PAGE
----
Vision, Mission, Values and Strategic Direction (Planning for a Retreat)

Your clinical group lacks a strategic plan. You are asked by members of your group to allow them to have input into your plans for its future. It occurs to you that one approach to develop, gain feedback, and communicate a shared agenda for change would be to bring people together at a retreat or away day. But what would be the agenda? Who should you invite? And how will the retreat run?

Before discussing retreats, a brief review of basic concepts (as I understand them) is in order. Vision and mission statements are important to guide organizations in decision-making, including setting priorities. While some decry this activity as an administration exercise, if performed appropriately, it can be used as a preamble to developing explicit strategic directions (that, in turn, can serve as the agenda for change you hope to accomplish as the leader). More importantly, a well formulated vision and mission can help inspire individuals to change and serve as key principles to guide effective decision-making. What follows is only meant to introduce the concepts, given the huge volume of material on this topic. You might find it useful to visit my Recommended Reading page for some ideas of books to consult for further information.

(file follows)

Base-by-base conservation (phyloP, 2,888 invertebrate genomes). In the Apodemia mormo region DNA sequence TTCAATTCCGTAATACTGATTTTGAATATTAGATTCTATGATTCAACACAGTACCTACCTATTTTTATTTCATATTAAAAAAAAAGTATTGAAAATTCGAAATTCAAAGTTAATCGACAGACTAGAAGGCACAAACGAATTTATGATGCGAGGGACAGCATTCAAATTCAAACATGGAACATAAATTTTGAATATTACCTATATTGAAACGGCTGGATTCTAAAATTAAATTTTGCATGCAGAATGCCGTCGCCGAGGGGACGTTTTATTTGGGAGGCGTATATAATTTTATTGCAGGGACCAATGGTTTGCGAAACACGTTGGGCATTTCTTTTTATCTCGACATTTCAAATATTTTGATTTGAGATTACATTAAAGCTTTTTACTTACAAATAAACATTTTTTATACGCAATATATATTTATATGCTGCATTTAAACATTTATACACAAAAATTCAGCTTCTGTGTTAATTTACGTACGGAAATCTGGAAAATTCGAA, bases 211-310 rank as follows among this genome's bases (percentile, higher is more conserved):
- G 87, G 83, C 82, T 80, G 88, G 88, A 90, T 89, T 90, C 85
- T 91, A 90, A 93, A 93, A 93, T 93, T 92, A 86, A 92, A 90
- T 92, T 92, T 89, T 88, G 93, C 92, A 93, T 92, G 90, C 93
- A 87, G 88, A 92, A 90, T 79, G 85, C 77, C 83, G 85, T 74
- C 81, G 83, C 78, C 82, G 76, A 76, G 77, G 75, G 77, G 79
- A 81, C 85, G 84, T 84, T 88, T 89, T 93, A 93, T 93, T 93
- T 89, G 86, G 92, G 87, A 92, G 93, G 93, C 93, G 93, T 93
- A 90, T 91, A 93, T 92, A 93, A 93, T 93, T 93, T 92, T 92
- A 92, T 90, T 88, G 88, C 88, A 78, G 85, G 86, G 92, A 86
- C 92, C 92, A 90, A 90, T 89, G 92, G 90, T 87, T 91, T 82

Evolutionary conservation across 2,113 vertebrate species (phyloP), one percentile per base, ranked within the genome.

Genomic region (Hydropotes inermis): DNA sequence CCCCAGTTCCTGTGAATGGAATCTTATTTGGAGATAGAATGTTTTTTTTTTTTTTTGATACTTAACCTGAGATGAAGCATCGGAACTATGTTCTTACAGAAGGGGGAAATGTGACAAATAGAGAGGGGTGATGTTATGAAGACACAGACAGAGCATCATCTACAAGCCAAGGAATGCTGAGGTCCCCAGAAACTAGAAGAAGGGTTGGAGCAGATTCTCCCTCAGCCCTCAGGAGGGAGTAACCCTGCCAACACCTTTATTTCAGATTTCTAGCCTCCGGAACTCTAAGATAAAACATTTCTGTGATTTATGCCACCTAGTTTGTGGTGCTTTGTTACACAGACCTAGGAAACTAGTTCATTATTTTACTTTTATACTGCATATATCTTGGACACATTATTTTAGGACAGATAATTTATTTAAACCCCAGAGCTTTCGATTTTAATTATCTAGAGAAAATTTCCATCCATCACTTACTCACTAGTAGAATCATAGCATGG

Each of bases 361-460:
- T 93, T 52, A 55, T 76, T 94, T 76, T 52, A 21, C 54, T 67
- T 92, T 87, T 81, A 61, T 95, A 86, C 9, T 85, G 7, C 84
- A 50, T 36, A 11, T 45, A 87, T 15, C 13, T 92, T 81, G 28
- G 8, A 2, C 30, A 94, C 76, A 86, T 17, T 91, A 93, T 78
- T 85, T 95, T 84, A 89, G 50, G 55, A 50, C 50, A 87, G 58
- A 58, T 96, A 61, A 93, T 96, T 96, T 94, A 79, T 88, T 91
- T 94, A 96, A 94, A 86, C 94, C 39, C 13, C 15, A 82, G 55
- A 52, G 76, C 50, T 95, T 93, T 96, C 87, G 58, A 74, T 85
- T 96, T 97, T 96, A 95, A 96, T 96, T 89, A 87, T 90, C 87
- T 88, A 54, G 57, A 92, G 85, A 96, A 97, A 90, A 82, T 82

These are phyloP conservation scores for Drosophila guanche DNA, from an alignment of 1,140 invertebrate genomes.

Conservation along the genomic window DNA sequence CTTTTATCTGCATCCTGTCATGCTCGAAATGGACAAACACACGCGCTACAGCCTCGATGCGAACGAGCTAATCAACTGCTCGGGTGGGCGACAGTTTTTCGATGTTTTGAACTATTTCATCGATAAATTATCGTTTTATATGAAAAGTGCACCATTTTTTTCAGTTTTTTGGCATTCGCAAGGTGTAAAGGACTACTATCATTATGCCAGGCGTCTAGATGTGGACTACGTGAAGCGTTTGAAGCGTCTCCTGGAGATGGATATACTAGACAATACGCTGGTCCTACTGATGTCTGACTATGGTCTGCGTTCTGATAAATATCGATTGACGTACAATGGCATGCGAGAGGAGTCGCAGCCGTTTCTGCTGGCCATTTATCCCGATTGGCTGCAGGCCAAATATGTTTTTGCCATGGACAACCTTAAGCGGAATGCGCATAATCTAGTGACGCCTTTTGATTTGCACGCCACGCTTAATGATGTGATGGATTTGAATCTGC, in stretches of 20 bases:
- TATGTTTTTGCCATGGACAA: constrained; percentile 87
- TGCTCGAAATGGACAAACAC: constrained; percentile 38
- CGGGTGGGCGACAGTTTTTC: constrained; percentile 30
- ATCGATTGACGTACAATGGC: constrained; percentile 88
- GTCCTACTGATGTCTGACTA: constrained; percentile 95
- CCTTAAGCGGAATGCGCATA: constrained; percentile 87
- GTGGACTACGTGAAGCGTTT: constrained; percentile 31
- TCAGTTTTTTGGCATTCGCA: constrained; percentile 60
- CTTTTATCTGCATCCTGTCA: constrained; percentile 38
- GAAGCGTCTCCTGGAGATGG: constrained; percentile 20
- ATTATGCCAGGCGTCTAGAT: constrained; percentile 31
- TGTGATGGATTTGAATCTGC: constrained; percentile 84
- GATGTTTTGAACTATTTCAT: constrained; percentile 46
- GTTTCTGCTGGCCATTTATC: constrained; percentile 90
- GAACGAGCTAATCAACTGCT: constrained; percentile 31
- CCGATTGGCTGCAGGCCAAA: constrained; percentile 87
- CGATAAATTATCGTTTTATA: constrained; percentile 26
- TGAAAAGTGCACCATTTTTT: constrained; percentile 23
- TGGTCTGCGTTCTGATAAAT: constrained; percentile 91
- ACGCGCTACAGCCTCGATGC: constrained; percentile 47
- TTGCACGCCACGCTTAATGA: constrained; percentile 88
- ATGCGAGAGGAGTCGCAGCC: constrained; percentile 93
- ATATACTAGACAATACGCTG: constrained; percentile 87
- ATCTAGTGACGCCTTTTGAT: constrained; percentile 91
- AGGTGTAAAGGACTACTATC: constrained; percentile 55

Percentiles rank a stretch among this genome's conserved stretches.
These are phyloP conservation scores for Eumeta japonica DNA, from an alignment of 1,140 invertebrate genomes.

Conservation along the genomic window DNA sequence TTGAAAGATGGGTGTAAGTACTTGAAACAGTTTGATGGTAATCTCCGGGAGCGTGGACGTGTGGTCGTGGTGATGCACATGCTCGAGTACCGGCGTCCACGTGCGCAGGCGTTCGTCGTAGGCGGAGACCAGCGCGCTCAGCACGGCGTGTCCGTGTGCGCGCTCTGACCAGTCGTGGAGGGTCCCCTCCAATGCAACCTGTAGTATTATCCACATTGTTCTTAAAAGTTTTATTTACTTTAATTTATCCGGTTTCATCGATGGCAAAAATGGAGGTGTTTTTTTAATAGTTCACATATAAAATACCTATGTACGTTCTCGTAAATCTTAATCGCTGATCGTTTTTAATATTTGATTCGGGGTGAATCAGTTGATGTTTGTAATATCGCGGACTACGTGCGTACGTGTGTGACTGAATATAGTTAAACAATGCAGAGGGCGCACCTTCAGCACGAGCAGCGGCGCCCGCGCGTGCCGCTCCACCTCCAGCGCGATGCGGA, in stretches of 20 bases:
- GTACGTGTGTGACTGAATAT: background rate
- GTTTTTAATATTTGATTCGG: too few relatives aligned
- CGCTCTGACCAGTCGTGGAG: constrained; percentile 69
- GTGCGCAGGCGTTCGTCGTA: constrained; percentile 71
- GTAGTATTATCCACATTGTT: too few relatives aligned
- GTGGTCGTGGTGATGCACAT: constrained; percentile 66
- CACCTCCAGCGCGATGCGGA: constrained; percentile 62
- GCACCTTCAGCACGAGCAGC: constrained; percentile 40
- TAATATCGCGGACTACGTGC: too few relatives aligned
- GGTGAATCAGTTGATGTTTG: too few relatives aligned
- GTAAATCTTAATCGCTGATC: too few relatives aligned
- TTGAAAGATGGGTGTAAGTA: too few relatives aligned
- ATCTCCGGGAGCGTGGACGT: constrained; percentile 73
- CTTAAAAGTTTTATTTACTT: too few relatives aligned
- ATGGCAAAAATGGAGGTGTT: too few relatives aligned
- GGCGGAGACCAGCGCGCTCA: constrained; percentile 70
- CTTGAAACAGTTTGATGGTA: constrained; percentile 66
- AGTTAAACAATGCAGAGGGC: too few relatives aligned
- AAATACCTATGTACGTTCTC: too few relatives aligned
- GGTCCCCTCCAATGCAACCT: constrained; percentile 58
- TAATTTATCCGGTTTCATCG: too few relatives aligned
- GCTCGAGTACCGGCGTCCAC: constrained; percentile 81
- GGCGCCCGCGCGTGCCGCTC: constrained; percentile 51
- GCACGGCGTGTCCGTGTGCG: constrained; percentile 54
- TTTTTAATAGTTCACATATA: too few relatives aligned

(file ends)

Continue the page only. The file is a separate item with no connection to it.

The process used to develop the vision and mission must be based on meaningful, candid and respectful conversations. To be useful, the vision and mission must be cogent, realistic, and explicit. While instructions on the process can be found in innumerable other sources, this section provides general comments about how the process could be achieved for a clinical group such as a department or division.